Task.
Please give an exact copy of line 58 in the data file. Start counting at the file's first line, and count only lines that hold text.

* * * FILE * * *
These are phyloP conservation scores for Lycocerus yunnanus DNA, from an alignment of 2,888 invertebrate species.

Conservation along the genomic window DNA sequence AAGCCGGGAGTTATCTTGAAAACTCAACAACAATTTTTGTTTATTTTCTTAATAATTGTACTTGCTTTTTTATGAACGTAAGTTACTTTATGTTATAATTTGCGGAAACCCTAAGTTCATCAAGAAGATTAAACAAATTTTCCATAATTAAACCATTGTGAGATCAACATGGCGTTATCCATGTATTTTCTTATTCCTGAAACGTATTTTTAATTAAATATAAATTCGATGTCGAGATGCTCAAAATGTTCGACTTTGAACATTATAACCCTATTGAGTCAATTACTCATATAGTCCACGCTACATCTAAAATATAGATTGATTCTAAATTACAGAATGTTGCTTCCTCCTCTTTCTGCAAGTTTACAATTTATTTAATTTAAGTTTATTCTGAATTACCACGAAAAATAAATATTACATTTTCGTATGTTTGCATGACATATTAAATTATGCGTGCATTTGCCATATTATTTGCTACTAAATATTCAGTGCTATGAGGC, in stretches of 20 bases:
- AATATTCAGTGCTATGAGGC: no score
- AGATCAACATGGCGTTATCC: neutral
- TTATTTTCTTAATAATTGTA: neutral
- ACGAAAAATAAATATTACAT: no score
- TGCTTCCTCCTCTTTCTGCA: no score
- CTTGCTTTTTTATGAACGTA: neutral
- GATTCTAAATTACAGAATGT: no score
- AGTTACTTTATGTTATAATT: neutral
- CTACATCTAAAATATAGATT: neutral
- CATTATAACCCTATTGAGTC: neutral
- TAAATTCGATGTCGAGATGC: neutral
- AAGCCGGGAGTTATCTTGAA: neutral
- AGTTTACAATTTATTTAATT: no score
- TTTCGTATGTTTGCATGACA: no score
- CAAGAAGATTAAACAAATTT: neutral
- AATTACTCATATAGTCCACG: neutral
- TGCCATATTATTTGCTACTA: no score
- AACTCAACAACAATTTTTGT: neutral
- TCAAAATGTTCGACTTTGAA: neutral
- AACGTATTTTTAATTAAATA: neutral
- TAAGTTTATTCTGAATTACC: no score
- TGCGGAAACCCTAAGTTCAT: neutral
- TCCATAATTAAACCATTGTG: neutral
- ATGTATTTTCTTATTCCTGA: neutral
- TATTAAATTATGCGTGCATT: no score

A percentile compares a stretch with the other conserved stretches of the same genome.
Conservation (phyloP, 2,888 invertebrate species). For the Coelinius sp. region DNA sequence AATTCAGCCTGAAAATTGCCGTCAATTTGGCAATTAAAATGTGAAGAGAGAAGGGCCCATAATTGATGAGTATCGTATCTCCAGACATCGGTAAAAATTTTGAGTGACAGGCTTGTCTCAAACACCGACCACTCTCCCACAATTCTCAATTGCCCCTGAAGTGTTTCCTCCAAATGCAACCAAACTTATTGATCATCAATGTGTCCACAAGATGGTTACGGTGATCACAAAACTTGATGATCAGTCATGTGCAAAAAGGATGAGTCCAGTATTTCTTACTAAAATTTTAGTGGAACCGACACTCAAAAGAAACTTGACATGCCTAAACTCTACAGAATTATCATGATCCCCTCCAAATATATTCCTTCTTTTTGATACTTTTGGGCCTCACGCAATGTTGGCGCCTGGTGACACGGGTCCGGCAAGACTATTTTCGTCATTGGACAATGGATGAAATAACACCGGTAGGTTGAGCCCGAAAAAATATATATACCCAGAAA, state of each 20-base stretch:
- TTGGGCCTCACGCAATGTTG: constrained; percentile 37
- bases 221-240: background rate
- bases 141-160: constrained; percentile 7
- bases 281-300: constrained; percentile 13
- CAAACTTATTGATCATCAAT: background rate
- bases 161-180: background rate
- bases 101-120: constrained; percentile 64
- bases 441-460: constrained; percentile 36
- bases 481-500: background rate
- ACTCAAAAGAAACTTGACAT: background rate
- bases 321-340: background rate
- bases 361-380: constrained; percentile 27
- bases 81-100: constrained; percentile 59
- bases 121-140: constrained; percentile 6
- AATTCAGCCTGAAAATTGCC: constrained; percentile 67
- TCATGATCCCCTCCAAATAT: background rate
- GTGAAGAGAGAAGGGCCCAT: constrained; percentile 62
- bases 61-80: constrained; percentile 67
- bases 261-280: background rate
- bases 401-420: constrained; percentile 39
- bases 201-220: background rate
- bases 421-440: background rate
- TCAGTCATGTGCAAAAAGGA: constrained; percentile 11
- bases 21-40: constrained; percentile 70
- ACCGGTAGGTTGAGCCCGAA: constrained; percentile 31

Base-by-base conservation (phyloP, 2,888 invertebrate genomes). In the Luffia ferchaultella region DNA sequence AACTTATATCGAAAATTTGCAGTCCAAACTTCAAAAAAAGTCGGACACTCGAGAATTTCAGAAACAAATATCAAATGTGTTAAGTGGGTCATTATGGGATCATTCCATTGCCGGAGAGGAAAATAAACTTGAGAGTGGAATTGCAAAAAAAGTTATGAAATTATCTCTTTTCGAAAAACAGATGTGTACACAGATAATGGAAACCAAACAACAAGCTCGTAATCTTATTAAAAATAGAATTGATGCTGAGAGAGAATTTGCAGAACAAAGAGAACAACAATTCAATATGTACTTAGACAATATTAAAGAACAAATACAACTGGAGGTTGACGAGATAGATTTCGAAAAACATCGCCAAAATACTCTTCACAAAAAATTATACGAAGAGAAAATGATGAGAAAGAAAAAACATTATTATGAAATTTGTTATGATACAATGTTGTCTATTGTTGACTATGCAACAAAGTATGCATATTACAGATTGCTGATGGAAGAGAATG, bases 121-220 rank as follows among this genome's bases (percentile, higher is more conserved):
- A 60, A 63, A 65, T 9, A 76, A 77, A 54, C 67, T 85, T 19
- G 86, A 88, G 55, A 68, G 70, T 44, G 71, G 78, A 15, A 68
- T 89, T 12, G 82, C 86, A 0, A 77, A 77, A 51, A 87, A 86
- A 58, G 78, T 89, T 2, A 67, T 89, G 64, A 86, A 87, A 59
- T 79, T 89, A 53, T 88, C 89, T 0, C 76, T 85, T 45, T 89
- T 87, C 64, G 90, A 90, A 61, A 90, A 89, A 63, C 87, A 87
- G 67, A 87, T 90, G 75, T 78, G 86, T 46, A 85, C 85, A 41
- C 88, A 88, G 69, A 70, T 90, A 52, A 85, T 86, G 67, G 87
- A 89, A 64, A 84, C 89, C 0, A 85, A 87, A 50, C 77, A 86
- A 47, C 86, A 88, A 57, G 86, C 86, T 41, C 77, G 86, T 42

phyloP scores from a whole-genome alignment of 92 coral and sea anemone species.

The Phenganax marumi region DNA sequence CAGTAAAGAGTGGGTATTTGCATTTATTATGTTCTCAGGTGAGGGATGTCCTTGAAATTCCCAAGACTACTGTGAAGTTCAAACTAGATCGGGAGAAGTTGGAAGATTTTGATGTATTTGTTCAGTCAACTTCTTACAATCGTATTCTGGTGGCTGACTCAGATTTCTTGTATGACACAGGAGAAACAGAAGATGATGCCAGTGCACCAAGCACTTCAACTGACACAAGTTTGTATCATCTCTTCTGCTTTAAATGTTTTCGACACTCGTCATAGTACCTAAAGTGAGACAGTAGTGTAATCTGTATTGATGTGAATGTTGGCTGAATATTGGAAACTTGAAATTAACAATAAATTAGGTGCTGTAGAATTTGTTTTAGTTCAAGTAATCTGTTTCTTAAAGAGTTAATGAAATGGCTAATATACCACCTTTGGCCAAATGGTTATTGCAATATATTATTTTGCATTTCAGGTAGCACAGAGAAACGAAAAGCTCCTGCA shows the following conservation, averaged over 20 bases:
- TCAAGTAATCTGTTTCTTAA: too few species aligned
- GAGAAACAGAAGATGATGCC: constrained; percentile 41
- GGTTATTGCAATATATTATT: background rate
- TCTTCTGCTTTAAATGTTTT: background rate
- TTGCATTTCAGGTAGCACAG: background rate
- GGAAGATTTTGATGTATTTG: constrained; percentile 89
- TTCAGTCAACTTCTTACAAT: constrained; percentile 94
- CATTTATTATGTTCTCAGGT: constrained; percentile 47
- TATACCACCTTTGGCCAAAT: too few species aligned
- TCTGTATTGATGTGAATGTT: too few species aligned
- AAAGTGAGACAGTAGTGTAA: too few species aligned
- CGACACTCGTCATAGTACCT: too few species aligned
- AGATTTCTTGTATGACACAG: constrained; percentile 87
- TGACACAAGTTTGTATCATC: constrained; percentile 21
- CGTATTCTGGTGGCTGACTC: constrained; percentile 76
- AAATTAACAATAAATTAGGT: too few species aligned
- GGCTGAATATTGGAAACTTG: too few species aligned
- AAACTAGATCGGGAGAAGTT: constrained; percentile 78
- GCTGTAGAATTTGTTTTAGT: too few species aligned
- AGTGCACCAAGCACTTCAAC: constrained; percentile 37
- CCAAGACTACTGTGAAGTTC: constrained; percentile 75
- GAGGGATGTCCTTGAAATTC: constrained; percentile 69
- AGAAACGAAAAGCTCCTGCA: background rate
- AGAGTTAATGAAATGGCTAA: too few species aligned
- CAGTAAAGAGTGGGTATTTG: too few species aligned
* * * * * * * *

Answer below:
- T 89, T 12, G 82, C 86, A 0, A 77, A 77, A 51, A 87, A 86